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Civil Practice — Discovery – Sanctions – Intellectual Property – Trademark – Ownership

Beach Mart, Inc. v. L&L Wings, Inc. (Lawyers Weekly No. 14-02-0950, 34 pp.) (James Fox, Sr. J.) 2:11-cv-00044; E.D.N.C.

Holding: Where defendant was negligent in maintaining and searching for important documents, and where defendant’s founder gave untruthful answers about such documents at his deposition, thereby forestalling discovery of documents that completely changed this litigation, defendant is subject to sanctions under Fed. R. Civ. P. 37 and this court’s inherent authority.

First, plaintiff is awarded costs and attorney’s fees incurred in connection with its efforts to discover the undisclosed documents. Second, with respect to plaintiff’s use of the Wings and Super Wings trademarks, defendant is precluded from (a) asserting trademark infringement and unfair competition claims against plaintiff and (b) seeking any form of equitable relief from plaintiff. The court limits this sanction to those stores already operated by plaintiff.

This case was primarily about breach of contract and trademark infringement. Late-discovered documents call into question whether defendant actually owns the trademark at issue.

Via objection, defendant sought to limit the scope of its founder’s Fed. R. Civ. P. 30(b)(6) deposition to agreements between the parties. However, if a corporation objects to a Rule 30(b)(6) notice, the corporation must seek a protective order and demonstrate to the court that the notice is objectionable. If the corporation makes no such showing, the corporation must produce a witness prepared to testify to the subject matter described in the notice. The corporation cannot make its objections and then provide a witness who will testify only within the scope of the corporation’s objections.

In any event, defendant’s objections were waived when its founder began to testify about defendant’s agreements with third parties.

The court rejects the founder’s claim that he had forgotten about an agreement with third party Tim Anglim because it occurred around 20 years before his deposition. The founder testified about an agreement with Anglim that was executed only two years after the allegedly forgotten Anglim agreement – the one that referred to documents that called into question defendant’s ownership of the trademark at issue.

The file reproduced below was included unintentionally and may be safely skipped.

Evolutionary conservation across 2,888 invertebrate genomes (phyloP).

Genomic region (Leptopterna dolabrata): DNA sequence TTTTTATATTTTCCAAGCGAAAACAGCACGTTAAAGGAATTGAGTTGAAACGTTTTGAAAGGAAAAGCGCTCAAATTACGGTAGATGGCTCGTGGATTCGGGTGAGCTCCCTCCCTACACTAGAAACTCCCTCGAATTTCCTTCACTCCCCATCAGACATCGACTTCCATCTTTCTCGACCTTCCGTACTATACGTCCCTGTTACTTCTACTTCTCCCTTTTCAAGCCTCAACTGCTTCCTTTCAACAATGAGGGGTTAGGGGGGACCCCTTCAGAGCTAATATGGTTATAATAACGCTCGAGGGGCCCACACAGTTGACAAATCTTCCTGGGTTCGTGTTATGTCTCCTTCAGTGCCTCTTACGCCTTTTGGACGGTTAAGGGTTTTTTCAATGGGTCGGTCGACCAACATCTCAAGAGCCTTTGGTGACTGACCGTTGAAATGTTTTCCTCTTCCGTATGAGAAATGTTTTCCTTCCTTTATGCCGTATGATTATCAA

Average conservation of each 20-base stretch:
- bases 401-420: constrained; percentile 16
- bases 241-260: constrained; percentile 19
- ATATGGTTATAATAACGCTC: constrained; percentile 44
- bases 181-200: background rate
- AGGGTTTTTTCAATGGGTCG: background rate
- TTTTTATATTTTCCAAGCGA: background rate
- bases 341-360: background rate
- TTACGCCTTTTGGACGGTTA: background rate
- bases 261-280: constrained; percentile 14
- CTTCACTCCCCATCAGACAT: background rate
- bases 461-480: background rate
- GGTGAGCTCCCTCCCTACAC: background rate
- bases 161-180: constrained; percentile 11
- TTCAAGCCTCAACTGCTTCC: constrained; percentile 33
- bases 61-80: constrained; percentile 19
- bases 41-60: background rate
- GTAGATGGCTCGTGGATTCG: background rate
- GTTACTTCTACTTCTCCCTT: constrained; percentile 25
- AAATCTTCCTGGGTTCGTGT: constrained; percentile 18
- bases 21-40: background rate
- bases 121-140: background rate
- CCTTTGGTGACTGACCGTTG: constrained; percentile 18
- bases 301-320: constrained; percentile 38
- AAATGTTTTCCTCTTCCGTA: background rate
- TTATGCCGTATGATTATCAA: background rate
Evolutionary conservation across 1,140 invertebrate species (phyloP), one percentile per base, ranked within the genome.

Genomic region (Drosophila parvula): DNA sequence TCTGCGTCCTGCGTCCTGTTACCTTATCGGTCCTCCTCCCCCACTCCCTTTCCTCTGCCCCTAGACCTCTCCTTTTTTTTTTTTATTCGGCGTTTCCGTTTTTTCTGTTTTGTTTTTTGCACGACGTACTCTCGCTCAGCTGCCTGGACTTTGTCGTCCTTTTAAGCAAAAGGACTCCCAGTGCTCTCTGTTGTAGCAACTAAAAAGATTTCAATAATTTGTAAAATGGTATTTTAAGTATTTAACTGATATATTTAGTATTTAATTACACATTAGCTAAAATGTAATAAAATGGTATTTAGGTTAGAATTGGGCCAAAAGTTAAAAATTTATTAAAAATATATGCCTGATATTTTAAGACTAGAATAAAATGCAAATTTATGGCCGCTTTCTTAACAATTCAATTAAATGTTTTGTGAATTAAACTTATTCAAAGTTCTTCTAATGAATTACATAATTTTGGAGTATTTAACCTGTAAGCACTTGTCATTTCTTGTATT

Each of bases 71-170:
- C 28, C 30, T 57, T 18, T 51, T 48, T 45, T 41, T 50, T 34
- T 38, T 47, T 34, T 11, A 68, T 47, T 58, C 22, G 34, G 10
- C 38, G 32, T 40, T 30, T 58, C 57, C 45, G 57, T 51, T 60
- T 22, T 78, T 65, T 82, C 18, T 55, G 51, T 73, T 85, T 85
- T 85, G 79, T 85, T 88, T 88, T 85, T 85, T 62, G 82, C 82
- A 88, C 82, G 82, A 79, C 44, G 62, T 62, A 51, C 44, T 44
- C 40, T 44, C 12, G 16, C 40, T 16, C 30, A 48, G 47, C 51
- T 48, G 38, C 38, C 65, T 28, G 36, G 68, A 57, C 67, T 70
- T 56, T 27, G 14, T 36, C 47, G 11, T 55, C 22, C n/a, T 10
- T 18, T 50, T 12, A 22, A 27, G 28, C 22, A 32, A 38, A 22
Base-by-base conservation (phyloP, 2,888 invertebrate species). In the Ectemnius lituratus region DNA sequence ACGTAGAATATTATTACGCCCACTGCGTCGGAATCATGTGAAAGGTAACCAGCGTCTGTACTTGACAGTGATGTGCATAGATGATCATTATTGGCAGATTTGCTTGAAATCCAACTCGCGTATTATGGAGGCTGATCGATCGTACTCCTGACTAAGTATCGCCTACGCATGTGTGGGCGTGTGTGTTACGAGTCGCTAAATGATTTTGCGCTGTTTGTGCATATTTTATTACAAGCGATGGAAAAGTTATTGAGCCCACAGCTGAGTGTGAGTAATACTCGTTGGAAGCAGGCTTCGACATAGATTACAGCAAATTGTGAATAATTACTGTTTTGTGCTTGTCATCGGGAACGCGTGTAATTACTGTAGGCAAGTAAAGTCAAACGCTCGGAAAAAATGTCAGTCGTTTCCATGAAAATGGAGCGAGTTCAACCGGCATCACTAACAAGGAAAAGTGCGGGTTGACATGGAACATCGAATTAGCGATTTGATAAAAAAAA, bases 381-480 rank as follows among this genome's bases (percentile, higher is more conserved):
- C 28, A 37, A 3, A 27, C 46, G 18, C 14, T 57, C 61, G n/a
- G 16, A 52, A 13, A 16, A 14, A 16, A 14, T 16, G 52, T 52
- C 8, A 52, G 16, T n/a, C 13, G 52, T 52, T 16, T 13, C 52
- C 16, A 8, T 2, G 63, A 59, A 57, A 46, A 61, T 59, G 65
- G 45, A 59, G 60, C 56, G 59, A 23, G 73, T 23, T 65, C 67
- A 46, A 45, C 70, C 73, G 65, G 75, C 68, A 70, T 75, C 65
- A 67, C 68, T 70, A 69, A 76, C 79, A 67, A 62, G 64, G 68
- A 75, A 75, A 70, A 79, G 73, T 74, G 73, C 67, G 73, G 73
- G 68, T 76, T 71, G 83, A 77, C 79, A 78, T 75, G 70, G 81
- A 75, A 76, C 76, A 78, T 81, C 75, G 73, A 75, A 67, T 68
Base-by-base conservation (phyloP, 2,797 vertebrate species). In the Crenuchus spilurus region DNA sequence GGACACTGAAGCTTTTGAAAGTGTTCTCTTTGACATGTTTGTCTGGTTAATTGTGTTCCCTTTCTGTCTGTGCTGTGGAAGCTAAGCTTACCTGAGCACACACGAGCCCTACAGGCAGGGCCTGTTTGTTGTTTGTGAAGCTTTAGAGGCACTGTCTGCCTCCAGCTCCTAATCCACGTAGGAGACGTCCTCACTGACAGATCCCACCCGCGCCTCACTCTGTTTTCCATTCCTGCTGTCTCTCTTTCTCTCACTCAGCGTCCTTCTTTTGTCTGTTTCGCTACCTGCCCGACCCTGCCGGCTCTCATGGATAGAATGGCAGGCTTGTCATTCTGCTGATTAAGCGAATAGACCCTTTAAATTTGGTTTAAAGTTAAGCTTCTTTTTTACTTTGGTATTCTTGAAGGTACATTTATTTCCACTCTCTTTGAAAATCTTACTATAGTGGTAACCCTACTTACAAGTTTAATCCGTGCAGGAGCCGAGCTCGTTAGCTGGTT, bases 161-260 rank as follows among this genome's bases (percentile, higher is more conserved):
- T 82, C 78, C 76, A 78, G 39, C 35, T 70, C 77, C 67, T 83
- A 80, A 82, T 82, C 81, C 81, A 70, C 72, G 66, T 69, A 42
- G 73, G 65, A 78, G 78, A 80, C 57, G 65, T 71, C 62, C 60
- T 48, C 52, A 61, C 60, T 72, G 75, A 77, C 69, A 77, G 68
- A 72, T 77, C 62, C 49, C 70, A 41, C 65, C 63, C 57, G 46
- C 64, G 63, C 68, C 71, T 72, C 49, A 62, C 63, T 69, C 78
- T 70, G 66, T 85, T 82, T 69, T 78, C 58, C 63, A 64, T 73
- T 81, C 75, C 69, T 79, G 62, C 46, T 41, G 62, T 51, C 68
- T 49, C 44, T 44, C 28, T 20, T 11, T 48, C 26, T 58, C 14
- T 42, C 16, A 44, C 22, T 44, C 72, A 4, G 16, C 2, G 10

Defendant violated Rules 26 and 37 by failing to identify and disclose several documents that were in the possession of either defendant or its attorneys.

Defendant’s documents custodian conducted several records searches. During her third search, she spoke to a handyman, who happened to know of a box stored in a sub-basement along with discarded furniture. The handyman directed the documents custodian to a box that contained the documents that called into question defendant’s ownership of the trademark.

Despite defendant’s claims not to have known of that box, the documents contained therein were in defendant’s actual possession. At the very least, defendant was negligent in failing to find and disclose those documents.

Under Rule 37(c)(1), sanctions may be imposed even for negligent failures to provide discovery. The party facing sanctions bears the burden of establishing justifiability or harmlessness.

Defendant has not shown that its discovery violation was harmless. The newly discovered documents did more than simply disrupt trial. Instead, the court had to reset the entire case in light of plaintiff’s amended complaint, which contained wholly different claims and defenses.

Defendant has also failed to show justification.

The misplacement of the box of licensing agreements was negligent.

Even though Rule 26(a) does not require disclosure of documents or witnesses that a party does not intend to use to support its claims or defenses, under subdivision (e), defendant had a duty to timely supplement or correct its responses to plaintiff’s requests for production. Because defendant had knowledge and possession of the undisclosed documents, it had a duty to initially disclose or later supplement its discovery responses. It failed to fulfill that duty.

While it is true that plaintiff never moved to compel discovery, sanctions for a violation of Rule 26(e) may be imposed under the court’s inherent power even though no order compelling discovery was violated.

The court finds that defendant acted in bad faith, manifested in its founder’s false testimony during his deposition.

Both parties and their attorneys have engaged in inappropriate gamesmanship during this litigation. Defendant’s gamesmanship is unacceptable. The court reminds the lawyers for both parties that this court has inherent authority to sanction them individually, as officers of the court, in the event of misconduct.

Plaintiff has experienced substantial prejudice due to defendant’s violations; moreover, the court must impose sanctions that will deter present and future parties from acting similarly.

Accordingly, plaintiff is awarded costs and attorney’s fees incurred in connection with its efforts to discover the undisclosed documents. Defendant is also precluded from asserting trademark infringement and unfair competition claims against plaintiff and from seeking equitable relief against plaintiff with respect to plaintiff’s use of the Wings and Super Wings trademarks at its current stores.


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